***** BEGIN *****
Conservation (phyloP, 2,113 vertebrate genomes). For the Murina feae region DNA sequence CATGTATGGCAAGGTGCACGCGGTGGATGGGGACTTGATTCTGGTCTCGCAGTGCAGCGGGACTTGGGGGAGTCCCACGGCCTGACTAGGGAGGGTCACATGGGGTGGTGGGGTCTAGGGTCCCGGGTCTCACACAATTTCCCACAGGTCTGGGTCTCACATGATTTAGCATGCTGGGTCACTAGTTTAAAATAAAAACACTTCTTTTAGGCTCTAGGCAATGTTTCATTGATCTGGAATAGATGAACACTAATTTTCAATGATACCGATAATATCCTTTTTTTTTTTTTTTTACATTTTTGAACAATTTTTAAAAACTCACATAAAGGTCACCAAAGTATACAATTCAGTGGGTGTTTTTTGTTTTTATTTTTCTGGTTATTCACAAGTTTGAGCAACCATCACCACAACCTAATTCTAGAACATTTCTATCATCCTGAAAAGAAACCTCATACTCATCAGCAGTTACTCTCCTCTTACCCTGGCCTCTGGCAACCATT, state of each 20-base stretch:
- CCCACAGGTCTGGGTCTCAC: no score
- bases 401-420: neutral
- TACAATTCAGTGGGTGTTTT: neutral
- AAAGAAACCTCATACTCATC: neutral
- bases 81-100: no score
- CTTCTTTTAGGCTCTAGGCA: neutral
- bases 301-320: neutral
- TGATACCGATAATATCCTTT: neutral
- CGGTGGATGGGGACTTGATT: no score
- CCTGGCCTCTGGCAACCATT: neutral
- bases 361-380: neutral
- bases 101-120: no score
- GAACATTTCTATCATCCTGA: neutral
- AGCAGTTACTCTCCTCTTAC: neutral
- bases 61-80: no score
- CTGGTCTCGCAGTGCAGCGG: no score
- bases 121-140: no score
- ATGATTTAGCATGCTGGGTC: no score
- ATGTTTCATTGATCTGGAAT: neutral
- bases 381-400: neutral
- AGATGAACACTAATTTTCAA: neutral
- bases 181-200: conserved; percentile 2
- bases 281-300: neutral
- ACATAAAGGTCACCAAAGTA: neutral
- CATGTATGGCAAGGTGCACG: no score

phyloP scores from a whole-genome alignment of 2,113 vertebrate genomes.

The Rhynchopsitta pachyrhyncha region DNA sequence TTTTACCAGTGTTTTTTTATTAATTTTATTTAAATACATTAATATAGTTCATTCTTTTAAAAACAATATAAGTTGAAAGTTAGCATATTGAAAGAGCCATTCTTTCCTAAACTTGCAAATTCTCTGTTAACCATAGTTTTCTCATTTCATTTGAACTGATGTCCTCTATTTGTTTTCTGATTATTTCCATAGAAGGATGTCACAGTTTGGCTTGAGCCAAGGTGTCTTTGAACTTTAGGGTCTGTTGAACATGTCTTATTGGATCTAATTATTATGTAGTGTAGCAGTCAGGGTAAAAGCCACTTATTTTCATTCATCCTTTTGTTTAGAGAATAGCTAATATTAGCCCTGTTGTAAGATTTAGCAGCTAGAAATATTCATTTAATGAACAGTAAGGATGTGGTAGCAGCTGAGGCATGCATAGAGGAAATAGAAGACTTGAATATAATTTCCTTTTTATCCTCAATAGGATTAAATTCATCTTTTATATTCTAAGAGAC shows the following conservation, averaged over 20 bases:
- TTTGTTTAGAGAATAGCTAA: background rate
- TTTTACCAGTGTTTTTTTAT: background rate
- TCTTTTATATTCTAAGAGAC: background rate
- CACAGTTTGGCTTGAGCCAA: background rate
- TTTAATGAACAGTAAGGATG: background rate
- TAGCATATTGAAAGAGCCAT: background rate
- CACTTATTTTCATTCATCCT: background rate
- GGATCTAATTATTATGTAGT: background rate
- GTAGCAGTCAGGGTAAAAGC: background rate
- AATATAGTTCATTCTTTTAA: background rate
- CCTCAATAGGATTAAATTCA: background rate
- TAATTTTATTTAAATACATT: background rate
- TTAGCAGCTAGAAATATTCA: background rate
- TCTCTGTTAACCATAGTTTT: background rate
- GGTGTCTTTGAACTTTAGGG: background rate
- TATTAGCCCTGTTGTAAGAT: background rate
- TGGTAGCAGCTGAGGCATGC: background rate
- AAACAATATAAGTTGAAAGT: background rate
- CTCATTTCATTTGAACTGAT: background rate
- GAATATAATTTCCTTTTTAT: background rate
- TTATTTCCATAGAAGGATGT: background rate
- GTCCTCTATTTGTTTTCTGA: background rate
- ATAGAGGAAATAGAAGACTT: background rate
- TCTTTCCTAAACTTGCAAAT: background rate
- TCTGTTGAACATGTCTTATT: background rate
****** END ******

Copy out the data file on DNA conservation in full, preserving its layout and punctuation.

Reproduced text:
Conservation (phyloP, 2,113 vertebrate genomes). For the Murina feae region DNA sequence CATGTATGGCAAGGTGCACGCGGTGGATGGGGACTTGATTCTGGTCTCGCAGTGCAGCGGGACTTGGGGGAGTCCCACGGCCTGACTAGGGAGGGTCACATGGGGTGGTGGGGTCTAGGGTCCCGGGTCTCACACAATTTCCCACAGGTCTGGGTCTCACATGATTTAGCATGCTGGGTCACTAGTTTAAAATAAAAACACTTCTTTTAGGCTCTAGGCAATGTTTCATTGATCTGGAATAGATGAACACTAATTTTCAATGATACCGATAATATCCTTTTTTTTTTTTTTTTACATTTTTGAACAATTTTTAAAAACTCACATAAAGGTCACCAAAGTATACAATTCAGTGGGTGTTTTTTGTTTTTATTTTTCTGGTTATTCACAAGTTTGAGCAACCATCACCACAACCTAATTCTAGAACATTTCTATCATCCTGAAAAGAAACCTCATACTCATCAGCAGTTACTCTCCTCTTACCCTGGCCTCTGGCAACCATT, state of each 20-base stretch:
- CCCACAGGTCTGGGTCTCAC: no score
- bases 401-420: neutral
- TACAATTCAGTGGGTGTTTT: neutral
- AAAGAAACCTCATACTCATC: neutral
- bases 81-100: no score
- CTTCTTTTAGGCTCTAGGCA: neutral
- bases 301-320: neutral
- TGATACCGATAATATCCTTT: neutral
- CGGTGGATGGGGACTTGATT: no score
- CCTGGCCTCTGGCAACCATT: neutral
- bases 361-380: neutral
- bases 101-120: no score
- GAACATTTCTATCATCCTGA: neutral
- AGCAGTTACTCTCCTCTTAC: neutral
- bases 61-80: no score
- CTGGTCTCGCAGTGCAGCGG: no score
- bases 121-140: no score
- ATGATTTAGCATGCTGGGTC: no score
- ATGTTTCATTGATCTGGAAT: neutral
- bases 381-400: neutral
- AGATGAACACTAATTTTCAA: neutral
- bases 181-200: conserved; percentile 2
- bases 281-300: neutral
- ACATAAAGGTCACCAAAGTA: neutral
- CATGTATGGCAAGGTGCACG: no score

phyloP scores from a whole-genome alignment of 2,113 vertebrate genomes.

The Rhynchopsitta pachyrhyncha region DNA sequence TTTTACCAGTGTTTTTTTATTAATTTTATTTAAATACATTAATATAGTTCATTCTTTTAAAAACAATATAAGTTGAAAGTTAGCATATTGAAAGAGCCATTCTTTCCTAAACTTGCAAATTCTCTGTTAACCATAGTTTTCTCATTTCATTTGAACTGATGTCCTCTATTTGTTTTCTGATTATTTCCATAGAAGGATGTCACAGTTTGGCTTGAGCCAAGGTGTCTTTGAACTTTAGGGTCTGTTGAACATGTCTTATTGGATCTAATTATTATGTAGTGTAGCAGTCAGGGTAAAAGCCACTTATTTTCATTCATCCTTTTGTTTAGAGAATAGCTAATATTAGCCCTGTTGTAAGATTTAGCAGCTAGAAATATTCATTTAATGAACAGTAAGGATGTGGTAGCAGCTGAGGCATGCATAGAGGAAATAGAAGACTTGAATATAATTTCCTTTTTATCCTCAATAGGATTAAATTCATCTTTTATATTCTAAGAGAC shows the following conservation, averaged over 20 bases:
- TTTGTTTAGAGAATAGCTAA: background rate
- TTTTACCAGTGTTTTTTTAT: background rate
- TCTTTTATATTCTAAGAGAC: background rate
- CACAGTTTGGCTTGAGCCAA: background rate
- TTTAATGAACAGTAAGGATG: background rate
- TAGCATATTGAAAGAGCCAT: background rate
- CACTTATTTTCATTCATCCT: background rate
- GGATCTAATTATTATGTAGT: background rate
- GTAGCAGTCAGGGTAAAAGC: background rate
- AATATAGTTCATTCTTTTAA: background rate
- CCTCAATAGGATTAAATTCA: background rate
- TAATTTTATTTAAATACATT: background rate
- TTAGCAGCTAGAAATATTCA: background rate
- TCTCTGTTAACCATAGTTTT: background rate
- GGTGTCTTTGAACTTTAGGG: background rate
- TATTAGCCCTGTTGTAAGAT: background rate
- TGGTAGCAGCTGAGGCATGC: background rate
- AAACAATATAAGTTGAAAGT: background rate
- CTCATTTCATTTGAACTGAT: background rate
- GAATATAATTTCCTTTTTAT: background rate
- TTATTTCCATAGAAGGATGT: background rate
- GTCCTCTATTTGTTTTCTGA: background rate
- ATAGAGGAAATAGAAGACTT: background rate
- TCTTTCCTAAACTTGCAAAT: background rate
- TCTGTTGAACATGTCTTATT: background rate